Fernando noticed wooden street signs marked in Spanish. He was relieved and surprised, having thought everything would be in English.
"6a Avda/Calle 16".
The Ybor City train station was on the corner of 6th Avenue and 16th Street. Glancing down 16th street, Fernando could see row after row of curious looking wooden houses, fairly narrow but rather long. They were lined up like dominos...their roof lines almost touching. He had never seen anything like these. They were almost identical looking, with gingerbread trim along the small front porches. He stopped and directed the attention of his companions toward the structures.
"Por favor. Explícame algo de esas casas."
Fernando had asked Belarmino and Ignacio if they could tell him more about the houses.
"Esas se llaman "casas de escopetas" porque dicen que puedes disparar una escopeta desde la puerta principal y no golpear ninguna pared. Las pelotillas saldrían por la puerta trasera."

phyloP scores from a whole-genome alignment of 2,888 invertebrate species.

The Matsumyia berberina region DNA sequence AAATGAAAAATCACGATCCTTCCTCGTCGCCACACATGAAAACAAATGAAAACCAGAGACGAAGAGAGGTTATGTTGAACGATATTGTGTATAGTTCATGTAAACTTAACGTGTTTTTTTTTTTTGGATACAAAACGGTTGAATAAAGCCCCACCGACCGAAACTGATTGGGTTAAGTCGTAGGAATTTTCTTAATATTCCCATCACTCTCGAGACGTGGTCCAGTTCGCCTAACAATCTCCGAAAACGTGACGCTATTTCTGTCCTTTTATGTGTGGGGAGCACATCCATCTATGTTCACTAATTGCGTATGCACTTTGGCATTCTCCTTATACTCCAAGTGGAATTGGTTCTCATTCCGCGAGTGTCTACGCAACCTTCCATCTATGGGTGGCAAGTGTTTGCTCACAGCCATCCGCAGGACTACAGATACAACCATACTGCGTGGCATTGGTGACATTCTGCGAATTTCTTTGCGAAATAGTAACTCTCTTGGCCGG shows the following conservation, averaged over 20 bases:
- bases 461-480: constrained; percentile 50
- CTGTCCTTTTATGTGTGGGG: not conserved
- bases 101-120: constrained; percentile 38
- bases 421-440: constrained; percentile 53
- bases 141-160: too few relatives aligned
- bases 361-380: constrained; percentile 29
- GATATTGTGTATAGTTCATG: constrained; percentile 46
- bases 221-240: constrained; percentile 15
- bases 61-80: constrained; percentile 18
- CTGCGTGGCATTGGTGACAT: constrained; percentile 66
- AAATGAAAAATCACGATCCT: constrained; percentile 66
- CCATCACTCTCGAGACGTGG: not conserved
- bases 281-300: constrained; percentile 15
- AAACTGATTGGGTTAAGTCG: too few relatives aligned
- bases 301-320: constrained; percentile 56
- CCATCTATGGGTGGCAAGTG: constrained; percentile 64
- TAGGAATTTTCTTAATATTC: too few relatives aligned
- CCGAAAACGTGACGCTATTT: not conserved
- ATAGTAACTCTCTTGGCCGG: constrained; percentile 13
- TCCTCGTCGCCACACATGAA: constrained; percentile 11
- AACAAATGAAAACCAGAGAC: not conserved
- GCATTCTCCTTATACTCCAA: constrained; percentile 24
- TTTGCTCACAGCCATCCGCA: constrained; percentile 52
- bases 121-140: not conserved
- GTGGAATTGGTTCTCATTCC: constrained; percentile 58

Ignacio had explained that these were called "shotgun houses", because supposedly one could fire a shotgun through the front door and not damage any walls. The pellets would exit through the back door! The front and rear doors were aligned along the left side of the house, all rooms to the right. He elaborated that this had evolved because many of the home builders were Sicilian and they had copied the style that was very prominent in New Orleans. Ignacio, always curious, was told by a Sicilian carpenter he knew that this style of house had been brought to New Orleans from West Africa via Haiti, with which old New Orleans had many connections. Many immigrant families were able to afford living in them because the prominent cigar manufacturers had the houses mass-produced and offered them at reasonable rents or purchase prices. This was intended to motivate the workers to stay in Tampa. Ignacio reminded Fernando that it was the arrival of the Cuban cigar manufacturing business that essentially created the boom town in which they were standing. The success of this industry, and that of Tampa, depended on a stable and prosperous work force.
While Fernando had been impressed with the physical appearance and interesting history of these homes, he was even more impressed with the concept of affordable, private housing. Perhaps the "American Dream" was truly a possibility. (Tony Carreño, Chapter 8)